Organ Transplantation Capital of the World
Established in 1985, Pitt’s Thomas E. Starzl Transplantation Institute (STI) is one of the world’s leading resources dedicated to helping people survive end-stage organ failure.
In 1963, two decades after performing the first constructive heart surgery, Henry “Hank” Bahnson joined Pitt as head of the Department of Surgery. Five years later, he performed the first heart transplant in Pittsburgh. Since then, STI surgeons have performed more than 17,000 transplants, establishing Pittsburgh as the organ transplantation capital of the world. Read about Bahnson’s career in Pitt Med (PDF).
In 1981, Thomas E. Starzl left the University of Colorado for Pitt for one simple reason, he later explained—“because Hank was here. I didn’t know anything about this school other than the fact that if Hank Bahnson were here, and if I were in his department, then that would be the place to be.” At the time, organ transplantation was still controversial, but a new drug called cyclosporine showed signs of being able to suppress patients’ immune systems so their bodies would accept transplanted organs. The FDA approved clinical trials of cyclosporine at only three institutions, Pitt among them. Read about Starzl in Pitt Med (PDF): Part One and Part Two.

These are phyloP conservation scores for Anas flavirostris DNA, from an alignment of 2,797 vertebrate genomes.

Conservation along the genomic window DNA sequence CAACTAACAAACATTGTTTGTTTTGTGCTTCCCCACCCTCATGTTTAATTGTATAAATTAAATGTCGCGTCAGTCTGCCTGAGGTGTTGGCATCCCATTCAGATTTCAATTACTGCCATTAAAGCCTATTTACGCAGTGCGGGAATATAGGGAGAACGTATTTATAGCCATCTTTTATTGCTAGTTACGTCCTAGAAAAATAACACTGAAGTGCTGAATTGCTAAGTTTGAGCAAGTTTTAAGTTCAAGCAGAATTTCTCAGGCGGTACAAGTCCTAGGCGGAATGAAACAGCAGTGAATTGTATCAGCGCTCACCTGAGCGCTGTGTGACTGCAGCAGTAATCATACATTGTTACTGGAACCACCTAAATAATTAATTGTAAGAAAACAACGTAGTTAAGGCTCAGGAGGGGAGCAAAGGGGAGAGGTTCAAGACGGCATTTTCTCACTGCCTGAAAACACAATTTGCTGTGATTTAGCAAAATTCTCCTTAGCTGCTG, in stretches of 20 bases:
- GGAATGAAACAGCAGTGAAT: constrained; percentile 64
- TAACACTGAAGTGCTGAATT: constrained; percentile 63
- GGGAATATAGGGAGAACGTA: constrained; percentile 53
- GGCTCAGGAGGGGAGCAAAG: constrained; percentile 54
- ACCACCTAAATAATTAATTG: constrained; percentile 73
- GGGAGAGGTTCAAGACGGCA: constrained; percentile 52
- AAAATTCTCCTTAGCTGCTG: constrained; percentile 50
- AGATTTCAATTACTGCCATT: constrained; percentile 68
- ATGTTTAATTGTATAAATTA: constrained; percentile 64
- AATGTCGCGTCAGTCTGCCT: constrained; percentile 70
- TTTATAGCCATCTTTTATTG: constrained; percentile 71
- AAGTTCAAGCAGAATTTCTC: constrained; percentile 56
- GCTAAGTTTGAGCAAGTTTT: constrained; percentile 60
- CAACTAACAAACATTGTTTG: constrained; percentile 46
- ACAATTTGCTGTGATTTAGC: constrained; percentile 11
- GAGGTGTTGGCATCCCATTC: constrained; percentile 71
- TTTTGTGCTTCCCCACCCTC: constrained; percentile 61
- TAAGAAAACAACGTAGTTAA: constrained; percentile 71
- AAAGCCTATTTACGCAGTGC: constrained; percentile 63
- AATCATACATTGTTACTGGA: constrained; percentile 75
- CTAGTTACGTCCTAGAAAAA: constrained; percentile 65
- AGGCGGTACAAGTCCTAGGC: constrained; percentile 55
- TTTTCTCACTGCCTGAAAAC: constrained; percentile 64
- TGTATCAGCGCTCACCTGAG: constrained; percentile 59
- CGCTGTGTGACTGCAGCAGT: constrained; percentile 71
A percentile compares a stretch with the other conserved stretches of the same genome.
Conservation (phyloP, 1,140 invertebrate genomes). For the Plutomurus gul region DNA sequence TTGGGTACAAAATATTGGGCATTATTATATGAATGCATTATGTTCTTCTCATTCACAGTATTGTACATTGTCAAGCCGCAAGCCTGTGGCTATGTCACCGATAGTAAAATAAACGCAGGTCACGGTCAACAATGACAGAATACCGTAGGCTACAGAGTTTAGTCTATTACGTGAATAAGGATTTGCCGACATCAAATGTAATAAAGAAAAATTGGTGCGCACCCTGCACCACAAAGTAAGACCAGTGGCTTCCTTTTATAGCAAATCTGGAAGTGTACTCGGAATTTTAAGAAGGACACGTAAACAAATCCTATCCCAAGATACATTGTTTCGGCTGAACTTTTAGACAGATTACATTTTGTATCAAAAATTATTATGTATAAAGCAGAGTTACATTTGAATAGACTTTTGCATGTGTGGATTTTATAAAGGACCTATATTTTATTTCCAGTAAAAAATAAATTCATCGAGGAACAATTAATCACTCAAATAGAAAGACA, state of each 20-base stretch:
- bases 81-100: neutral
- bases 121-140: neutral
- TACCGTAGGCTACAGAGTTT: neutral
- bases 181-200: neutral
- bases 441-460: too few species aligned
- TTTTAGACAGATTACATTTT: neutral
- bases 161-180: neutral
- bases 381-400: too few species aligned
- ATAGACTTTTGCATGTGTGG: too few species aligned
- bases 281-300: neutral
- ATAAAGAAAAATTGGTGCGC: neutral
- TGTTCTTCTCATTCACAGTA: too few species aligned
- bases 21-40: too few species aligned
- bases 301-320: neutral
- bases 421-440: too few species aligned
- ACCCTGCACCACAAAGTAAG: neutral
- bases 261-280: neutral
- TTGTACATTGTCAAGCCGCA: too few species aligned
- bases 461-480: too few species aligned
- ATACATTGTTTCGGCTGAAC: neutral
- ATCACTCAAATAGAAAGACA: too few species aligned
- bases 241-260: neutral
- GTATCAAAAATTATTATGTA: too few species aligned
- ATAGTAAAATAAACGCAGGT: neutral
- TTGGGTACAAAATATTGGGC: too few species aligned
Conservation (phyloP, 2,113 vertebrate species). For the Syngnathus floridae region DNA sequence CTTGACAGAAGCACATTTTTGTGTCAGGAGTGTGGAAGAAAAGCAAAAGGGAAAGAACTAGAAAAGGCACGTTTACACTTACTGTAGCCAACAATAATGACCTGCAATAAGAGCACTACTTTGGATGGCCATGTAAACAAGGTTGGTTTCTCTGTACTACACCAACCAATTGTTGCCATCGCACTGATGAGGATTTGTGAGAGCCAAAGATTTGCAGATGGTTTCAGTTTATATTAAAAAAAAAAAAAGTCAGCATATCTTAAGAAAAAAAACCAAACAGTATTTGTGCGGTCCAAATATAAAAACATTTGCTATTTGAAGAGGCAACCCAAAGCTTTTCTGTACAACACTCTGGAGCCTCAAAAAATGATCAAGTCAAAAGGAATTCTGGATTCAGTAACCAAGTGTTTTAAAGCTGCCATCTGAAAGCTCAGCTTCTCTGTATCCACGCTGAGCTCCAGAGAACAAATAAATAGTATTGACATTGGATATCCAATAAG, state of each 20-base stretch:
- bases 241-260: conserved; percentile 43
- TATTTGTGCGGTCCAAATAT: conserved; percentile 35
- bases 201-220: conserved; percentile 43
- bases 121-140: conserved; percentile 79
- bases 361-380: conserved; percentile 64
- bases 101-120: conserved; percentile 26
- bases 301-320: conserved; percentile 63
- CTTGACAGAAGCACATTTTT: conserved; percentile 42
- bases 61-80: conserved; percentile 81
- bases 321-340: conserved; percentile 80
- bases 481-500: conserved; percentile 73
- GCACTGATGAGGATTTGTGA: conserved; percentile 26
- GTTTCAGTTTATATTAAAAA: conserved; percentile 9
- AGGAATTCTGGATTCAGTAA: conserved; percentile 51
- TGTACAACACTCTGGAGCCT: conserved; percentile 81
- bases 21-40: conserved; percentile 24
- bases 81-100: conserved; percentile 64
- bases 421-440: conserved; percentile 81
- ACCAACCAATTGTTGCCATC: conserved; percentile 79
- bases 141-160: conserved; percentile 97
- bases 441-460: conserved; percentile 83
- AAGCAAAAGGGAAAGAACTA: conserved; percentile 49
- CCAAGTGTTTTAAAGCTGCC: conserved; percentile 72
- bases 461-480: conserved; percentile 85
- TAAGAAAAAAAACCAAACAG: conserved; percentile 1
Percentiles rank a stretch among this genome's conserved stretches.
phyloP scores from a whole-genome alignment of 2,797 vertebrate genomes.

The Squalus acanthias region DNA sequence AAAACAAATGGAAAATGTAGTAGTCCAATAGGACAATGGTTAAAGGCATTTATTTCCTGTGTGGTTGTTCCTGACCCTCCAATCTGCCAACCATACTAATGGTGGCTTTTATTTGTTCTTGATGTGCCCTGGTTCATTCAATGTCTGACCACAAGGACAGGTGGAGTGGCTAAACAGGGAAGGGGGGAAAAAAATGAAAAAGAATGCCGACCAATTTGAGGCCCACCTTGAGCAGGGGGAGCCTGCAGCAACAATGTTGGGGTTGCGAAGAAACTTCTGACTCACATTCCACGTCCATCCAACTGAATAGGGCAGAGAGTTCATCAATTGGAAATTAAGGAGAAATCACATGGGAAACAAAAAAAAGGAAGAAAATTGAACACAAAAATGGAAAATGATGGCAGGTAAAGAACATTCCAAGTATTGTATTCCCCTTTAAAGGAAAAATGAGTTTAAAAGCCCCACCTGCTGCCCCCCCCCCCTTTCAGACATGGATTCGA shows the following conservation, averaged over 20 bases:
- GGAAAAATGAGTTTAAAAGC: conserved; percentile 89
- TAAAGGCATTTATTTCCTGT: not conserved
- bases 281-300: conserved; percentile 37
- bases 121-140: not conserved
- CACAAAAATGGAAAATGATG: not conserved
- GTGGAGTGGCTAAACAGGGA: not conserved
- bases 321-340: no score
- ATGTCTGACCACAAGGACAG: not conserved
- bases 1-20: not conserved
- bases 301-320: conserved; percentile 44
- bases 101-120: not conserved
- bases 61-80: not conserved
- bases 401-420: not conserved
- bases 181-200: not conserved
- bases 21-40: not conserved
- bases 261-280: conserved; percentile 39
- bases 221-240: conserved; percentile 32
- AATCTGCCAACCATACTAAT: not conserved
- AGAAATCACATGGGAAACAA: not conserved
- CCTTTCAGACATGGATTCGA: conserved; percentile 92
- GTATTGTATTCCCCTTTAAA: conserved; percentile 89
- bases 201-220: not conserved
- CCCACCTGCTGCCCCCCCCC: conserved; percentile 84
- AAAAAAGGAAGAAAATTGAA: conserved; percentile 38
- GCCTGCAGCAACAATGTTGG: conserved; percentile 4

In taking up organ transplantation, Starzl entered one of medicine’s riskiest and most complex surgical arenas. Then, in Pittsburgh, he trained younger generations of surgeons to follow his lead. Because even successful transplants can drain patients’ lives, Starzl also transformed himself into a committed researcher, continuing to transplant organs while seeking to refine immunosuppressive therapies. Visit the STI Web site.
Transplantation research today largely focuses on immunosuppression—ensuring that patients’ bodies don’t reject their new livers, kidneys, hearts, and lungs. Professor George Mazariegos, who studied as a transplant fellow under Starzl during the 1990s, is a pediatric transplant surgeon at Children’s Hospital of Pittsburgh of UPMC and collaborates with Pitt’s McGowan Institute for Regenerative Medicine to analyze immunologic characteristics of patients who have successfully withdrawn from immunosuppression. Explore the UPMC STI Web site.
STI Scientific Director Fadi Lakkis studies what Starzl called “chimerism”—re-engineering patients’ immune systems so they will treat donor organs as their own. Lakkis studies jellyfish, which have no immune response but yet accept “self” while rejecting “non-self” cells. His research could help explain why some patients’ immune systems are more hostile to transplanted organs than others. Read about Fadi Lakkis’ research in Pitt Med (PDF).